For all the wrong reasons, Lou Tomososki still remembers when he viewed a partial eclipse outside his Oregon high school back in 1962.
Tomososki and a friend believed that if they stared at the sun long enough to view the eclipse, the brightness would go away.
However, as soon as that night, Tomososki, now 70, began having vision problems that have existed the rest of his life.
KEZI reports Tomososki burned his retina during the eclipse, and now he's warning others ahead of Monday's solar event.
For months leading up to next week's eclipse, doctors have issued warnings to avoid looking at the sun and to make sure eclipse glasses meet protective requirements.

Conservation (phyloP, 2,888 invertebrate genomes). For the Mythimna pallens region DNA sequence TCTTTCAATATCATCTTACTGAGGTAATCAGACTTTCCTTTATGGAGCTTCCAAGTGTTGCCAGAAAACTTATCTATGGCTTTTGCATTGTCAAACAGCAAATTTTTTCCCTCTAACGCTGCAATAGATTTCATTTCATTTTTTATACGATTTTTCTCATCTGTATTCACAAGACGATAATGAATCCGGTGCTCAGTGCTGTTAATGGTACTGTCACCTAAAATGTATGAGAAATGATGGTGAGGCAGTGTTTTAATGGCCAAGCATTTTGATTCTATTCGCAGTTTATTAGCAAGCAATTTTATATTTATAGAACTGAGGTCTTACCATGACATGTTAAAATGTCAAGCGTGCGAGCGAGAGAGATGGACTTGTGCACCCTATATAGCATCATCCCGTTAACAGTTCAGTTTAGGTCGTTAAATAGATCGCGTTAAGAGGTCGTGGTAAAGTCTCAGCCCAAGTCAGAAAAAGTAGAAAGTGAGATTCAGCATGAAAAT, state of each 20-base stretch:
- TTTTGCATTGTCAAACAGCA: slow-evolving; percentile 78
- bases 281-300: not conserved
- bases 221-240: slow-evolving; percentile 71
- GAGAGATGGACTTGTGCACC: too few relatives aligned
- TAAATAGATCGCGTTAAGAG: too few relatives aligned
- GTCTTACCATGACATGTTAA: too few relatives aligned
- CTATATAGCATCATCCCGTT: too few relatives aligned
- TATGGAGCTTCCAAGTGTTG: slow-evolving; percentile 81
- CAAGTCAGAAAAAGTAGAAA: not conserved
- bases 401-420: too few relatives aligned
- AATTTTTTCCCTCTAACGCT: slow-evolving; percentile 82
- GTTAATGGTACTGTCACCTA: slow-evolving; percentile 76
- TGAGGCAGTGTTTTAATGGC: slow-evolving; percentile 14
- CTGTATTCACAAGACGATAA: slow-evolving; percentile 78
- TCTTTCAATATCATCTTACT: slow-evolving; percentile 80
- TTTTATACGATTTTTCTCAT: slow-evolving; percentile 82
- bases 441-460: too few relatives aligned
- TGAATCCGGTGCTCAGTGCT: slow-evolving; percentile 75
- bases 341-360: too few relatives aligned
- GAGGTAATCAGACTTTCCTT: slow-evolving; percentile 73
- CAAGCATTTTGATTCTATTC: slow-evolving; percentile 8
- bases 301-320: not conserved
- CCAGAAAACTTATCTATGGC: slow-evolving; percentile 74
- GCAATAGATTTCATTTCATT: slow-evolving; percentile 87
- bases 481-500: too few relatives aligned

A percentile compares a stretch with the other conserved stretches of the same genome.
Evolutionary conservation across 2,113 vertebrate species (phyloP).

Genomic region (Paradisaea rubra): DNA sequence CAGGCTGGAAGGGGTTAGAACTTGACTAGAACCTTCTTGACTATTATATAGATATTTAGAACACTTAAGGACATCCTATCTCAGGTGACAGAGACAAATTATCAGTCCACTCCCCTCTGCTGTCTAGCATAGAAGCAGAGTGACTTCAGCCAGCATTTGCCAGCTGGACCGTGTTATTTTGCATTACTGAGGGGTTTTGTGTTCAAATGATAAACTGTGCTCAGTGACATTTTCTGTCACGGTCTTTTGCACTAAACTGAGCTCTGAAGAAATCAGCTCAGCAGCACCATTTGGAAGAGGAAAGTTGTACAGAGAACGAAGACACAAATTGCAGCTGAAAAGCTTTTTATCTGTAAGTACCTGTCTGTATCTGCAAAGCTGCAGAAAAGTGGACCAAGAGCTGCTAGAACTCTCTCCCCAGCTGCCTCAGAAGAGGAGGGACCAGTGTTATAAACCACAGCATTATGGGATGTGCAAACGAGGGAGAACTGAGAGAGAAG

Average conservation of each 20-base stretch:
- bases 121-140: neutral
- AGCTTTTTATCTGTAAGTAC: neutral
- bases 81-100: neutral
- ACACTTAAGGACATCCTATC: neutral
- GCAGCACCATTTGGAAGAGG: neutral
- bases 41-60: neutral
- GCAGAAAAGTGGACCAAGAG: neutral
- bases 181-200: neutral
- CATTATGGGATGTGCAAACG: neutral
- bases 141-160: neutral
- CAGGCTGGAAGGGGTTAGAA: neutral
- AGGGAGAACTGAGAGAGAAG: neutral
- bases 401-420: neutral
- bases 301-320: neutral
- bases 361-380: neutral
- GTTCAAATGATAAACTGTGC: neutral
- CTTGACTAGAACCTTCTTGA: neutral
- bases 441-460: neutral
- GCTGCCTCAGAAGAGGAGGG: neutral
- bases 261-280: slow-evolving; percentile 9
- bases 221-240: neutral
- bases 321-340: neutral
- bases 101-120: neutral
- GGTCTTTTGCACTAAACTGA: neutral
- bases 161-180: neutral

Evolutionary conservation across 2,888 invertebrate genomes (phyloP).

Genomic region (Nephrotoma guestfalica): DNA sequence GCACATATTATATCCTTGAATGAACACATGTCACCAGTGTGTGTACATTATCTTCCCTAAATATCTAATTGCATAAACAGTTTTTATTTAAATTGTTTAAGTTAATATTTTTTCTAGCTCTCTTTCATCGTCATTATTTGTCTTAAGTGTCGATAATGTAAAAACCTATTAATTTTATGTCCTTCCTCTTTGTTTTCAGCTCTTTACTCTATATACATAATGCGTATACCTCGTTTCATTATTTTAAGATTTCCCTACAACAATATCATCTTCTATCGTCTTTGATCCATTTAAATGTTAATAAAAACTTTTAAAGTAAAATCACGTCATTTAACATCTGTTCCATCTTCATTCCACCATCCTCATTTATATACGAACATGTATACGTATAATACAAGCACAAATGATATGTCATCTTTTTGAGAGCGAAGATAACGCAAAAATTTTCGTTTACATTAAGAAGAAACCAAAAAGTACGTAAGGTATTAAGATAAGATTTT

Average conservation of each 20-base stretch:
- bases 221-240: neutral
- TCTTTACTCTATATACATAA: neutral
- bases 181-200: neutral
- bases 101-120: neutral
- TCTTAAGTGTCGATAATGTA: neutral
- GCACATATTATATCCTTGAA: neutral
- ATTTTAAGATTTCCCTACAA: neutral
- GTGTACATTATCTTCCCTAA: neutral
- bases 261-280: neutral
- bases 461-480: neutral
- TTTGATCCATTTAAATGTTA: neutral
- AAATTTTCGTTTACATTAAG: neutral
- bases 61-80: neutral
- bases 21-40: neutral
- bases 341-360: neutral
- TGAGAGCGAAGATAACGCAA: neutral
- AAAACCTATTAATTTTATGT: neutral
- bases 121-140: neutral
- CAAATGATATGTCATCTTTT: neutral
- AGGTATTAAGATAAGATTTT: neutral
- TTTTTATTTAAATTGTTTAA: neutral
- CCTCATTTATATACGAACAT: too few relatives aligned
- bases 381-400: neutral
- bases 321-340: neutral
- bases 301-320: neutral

Without that protection, many could suffer serious eye damage like Tomososki.
“You know how the news people blur a license plate out,” said Tomososki. “That’s what I have on the right eye, about the size of a pea, I can’t see around that.”